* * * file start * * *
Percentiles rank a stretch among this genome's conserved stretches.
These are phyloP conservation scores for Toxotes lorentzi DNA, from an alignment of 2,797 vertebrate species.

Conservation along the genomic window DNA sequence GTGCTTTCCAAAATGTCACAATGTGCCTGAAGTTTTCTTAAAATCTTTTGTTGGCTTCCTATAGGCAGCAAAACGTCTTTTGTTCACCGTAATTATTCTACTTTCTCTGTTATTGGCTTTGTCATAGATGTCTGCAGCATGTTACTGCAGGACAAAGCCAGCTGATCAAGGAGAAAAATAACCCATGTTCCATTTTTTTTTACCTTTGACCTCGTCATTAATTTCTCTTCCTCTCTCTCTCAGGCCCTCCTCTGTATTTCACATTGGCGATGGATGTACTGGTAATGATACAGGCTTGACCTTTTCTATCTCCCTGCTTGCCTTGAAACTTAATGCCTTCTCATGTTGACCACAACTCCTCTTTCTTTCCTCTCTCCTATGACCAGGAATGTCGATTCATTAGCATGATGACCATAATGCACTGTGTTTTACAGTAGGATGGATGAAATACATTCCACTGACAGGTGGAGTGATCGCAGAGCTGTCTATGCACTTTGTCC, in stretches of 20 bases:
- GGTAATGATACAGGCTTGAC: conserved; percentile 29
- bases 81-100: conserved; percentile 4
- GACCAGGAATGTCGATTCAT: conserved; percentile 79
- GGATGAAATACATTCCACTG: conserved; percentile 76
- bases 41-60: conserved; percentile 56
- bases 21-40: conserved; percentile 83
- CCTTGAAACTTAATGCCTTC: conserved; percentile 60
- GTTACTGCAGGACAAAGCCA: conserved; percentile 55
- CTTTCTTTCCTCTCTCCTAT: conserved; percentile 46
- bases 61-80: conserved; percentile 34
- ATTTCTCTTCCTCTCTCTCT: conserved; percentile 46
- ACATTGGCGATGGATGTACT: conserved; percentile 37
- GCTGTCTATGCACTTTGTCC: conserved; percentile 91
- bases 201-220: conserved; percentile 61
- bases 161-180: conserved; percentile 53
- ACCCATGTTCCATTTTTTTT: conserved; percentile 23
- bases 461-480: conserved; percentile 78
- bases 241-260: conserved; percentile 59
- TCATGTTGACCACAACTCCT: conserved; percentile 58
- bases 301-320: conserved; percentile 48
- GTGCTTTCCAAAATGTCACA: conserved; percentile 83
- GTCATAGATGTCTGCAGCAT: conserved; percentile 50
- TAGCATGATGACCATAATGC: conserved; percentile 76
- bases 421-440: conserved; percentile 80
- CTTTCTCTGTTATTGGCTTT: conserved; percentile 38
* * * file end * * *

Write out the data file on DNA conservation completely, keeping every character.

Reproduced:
Percentiles rank a stretch among this genome's conserved stretches.
These are phyloP conservation scores for Toxotes lorentzi DNA, from an alignment of 2,797 vertebrate species.

Conservation along the genomic window DNA sequence GTGCTTTCCAAAATGTCACAATGTGCCTGAAGTTTTCTTAAAATCTTTTGTTGGCTTCCTATAGGCAGCAAAACGTCTTTTGTTCACCGTAATTATTCTACTTTCTCTGTTATTGGCTTTGTCATAGATGTCTGCAGCATGTTACTGCAGGACAAAGCCAGCTGATCAAGGAGAAAAATAACCCATGTTCCATTTTTTTTTACCTTTGACCTCGTCATTAATTTCTCTTCCTCTCTCTCTCAGGCCCTCCTCTGTATTTCACATTGGCGATGGATGTACTGGTAATGATACAGGCTTGACCTTTTCTATCTCCCTGCTTGCCTTGAAACTTAATGCCTTCTCATGTTGACCACAACTCCTCTTTCTTTCCTCTCTCCTATGACCAGGAATGTCGATTCATTAGCATGATGACCATAATGCACTGTGTTTTACAGTAGGATGGATGAAATACATTCCACTGACAGGTGGAGTGATCGCAGAGCTGTCTATGCACTTTGTCC, in stretches of 20 bases:
- GGTAATGATACAGGCTTGAC: conserved; percentile 29
- bases 81-100: conserved; percentile 4
- GACCAGGAATGTCGATTCAT: conserved; percentile 79
- GGATGAAATACATTCCACTG: conserved; percentile 76
- bases 41-60: conserved; percentile 56
- bases 21-40: conserved; percentile 83
- CCTTGAAACTTAATGCCTTC: conserved; percentile 60
- GTTACTGCAGGACAAAGCCA: conserved; percentile 55
- CTTTCTTTCCTCTCTCCTAT: conserved; percentile 46
- bases 61-80: conserved; percentile 34
- ATTTCTCTTCCTCTCTCTCT: conserved; percentile 46
- ACATTGGCGATGGATGTACT: conserved; percentile 37
- GCTGTCTATGCACTTTGTCC: conserved; percentile 91
- bases 201-220: conserved; percentile 61
- bases 161-180: conserved; percentile 53
- ACCCATGTTCCATTTTTTTT: conserved; percentile 23
- bases 461-480: conserved; percentile 78
- bases 241-260: conserved; percentile 59
- TCATGTTGACCACAACTCCT: conserved; percentile 58
- bases 301-320: conserved; percentile 48
- GTGCTTTCCAAAATGTCACA: conserved; percentile 83
- GTCATAGATGTCTGCAGCAT: conserved; percentile 50
- TAGCATGATGACCATAATGC: conserved; percentile 76
- bases 421-440: conserved; percentile 80
- CTTTCTCTGTTATTGGCTTT: conserved; percentile 38